(Bloomberg Opinion) – The market for technology IPOs continues to grow. This month he is on track to set an all-time record for money raised through initial offerings in the United States, culminating what has already been a record year, with companies attracting $ 156 billion from investors, according to data compiled from Bloomberg.
This week brings a double whammy: First, there’s food delivery leader DoorDash Inc., which traded Tuesday night at $ 102 a share, above an already rising price range. The stock then opened to trade at $ 182 on Wednesday, nearly 80% more than its IPO price, giving the company a valuation of around $ 68 billion. Airbnb also increased its initial public offering range and may fetch a higher amount when it trades Wednesday night, enough to give DoorDash and Airbnb a combined valuation of more than $ 100 billion on a fully diluted basis. Investors can also look forward to the public market debut soon of virtual world gaming platform Roblox Corp., online lending company Affirm Holdings Inc. and ContextLogic Inc., the parent company of e-commerce application Wish, all companies with private market valuations in the trillion dollars.
One reason for the current rush is that recent tech IPOs have performed well. The embodiment of that success is data cloud software company Snowflake Inc., whose investors include Warren Buffett’s Berkshire Hathaway Inc. Shares in Snowflake have more than tripled since the company’s listing in September, which helps drive earnings on the Renaissance IPO Index, which tracks recently listed companies. . To date, that rate has more than doubled.
This is not an aberration. Historically, tough economic environments have increased the demand for growth-oriented tech stocks. Additionally, many tech companies have seen an added boost during the pandemic, which has accelerated long-standing industry trends like cloud software, food delivery, and video games. But for every tech unicorn that is now riding the wave from work from home to public markets, there is a question: What happens after the pandemic?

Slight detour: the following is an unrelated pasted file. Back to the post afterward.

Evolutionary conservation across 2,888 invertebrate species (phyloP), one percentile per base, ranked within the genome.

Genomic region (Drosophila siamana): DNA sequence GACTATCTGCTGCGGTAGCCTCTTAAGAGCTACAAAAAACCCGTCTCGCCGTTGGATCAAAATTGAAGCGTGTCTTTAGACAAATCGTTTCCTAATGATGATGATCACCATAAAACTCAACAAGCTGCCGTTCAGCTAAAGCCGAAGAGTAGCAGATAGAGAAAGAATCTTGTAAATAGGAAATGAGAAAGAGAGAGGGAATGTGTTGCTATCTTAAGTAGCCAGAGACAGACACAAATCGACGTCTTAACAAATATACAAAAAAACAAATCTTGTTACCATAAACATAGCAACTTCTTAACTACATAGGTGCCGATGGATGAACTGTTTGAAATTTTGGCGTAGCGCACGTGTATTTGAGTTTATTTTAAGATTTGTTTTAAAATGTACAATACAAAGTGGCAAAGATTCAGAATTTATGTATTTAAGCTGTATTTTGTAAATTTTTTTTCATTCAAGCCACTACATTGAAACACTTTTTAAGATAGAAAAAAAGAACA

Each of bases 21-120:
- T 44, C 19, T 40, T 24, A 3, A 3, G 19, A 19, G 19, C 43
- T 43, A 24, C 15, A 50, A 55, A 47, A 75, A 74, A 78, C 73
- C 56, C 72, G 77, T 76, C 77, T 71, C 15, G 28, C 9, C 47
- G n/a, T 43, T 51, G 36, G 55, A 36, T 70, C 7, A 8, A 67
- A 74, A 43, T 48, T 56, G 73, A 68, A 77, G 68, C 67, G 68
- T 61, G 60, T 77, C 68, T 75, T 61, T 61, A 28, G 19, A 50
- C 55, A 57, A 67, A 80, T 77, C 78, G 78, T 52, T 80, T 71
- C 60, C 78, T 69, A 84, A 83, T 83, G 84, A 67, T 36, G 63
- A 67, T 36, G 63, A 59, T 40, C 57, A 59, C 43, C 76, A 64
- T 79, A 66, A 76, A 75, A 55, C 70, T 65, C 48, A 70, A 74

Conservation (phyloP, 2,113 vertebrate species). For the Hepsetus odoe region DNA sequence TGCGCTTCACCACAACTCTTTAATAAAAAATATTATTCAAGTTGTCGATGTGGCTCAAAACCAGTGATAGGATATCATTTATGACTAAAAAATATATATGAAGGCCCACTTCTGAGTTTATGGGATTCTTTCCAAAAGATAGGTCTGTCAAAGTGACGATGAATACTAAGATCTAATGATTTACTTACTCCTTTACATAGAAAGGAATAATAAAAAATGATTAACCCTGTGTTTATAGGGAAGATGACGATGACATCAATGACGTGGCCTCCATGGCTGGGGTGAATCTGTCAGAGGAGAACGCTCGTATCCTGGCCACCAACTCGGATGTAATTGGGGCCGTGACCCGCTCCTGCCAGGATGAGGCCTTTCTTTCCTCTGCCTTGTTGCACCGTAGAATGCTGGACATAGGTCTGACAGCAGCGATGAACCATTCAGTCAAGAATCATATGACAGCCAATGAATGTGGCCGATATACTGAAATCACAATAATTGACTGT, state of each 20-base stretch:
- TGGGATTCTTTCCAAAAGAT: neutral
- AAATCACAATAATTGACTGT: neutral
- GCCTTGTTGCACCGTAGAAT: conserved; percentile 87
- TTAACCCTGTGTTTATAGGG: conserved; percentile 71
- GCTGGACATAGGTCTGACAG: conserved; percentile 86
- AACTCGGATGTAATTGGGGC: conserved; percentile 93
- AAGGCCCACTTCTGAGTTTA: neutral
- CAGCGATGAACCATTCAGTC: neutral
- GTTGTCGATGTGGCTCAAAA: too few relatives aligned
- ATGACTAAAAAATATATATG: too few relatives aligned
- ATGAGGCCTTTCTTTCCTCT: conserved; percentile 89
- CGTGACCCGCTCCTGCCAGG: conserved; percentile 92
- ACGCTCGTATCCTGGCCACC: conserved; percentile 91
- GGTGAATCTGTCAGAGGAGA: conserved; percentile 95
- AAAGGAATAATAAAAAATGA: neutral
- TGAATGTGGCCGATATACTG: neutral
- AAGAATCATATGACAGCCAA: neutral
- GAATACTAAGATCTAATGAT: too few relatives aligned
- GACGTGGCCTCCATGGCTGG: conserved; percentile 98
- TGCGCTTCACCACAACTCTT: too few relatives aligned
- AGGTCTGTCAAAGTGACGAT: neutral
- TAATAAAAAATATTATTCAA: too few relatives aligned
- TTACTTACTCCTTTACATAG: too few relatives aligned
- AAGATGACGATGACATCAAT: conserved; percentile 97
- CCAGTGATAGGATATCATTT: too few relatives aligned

DoorDash, Airbnb, and Roblox seem to have good responses. DoorDash has leapt ahead to become the number one player in food delivery in the US, and is expanding into the local commerce market while flirting with profitability. Airbnb has shown nimble resilience in dire circumstances, indicating that it still has what it takes to be a travel industry leader going forward. And Roblox’s staggering success in the toddler games category bodes well for its ambitions to be the platform for virtual worlds, even after schools reopen.
Desire and Affirm are not in the same category. For Wish, which enables Chinese merchants to sell their cheap goods around the world, year-over-year sales growth slowed to 33% in its most recent quarter from 67% the previous quarter. Affirm clients are heavily focused on another action that has exploded amid the pandemic’s stay-at-home restrictions: The company, which offers installment loans to online shoppers, revealed that nearly 30% of its revenue comes from Peloton Interactive Inc. Shares in Peloton recently fell. on news of promising vaccine developments.
All of these IPOs may work fine at first. They are growing and that is positive. And many people will never go back to their less tech-enabled stock before the global locks. But the sensible investor should carefully examine the latest offers. As difficult as it is to imagine, the pandemic will not last forever. Of the harvest, DoorDash, Airbnb, and Roblox seem like gatekeepers.
(The second paragraph has been updated to include stock information from DoorDash.)
This column does not necessarily reflect the opinion of the editorial board or Bloomberg LP and its owners.
Tae Kim is a Bloomberg Opinion columnist covering technology. He previously covered technology for Barron’s, following a previous career as an equity analyst.
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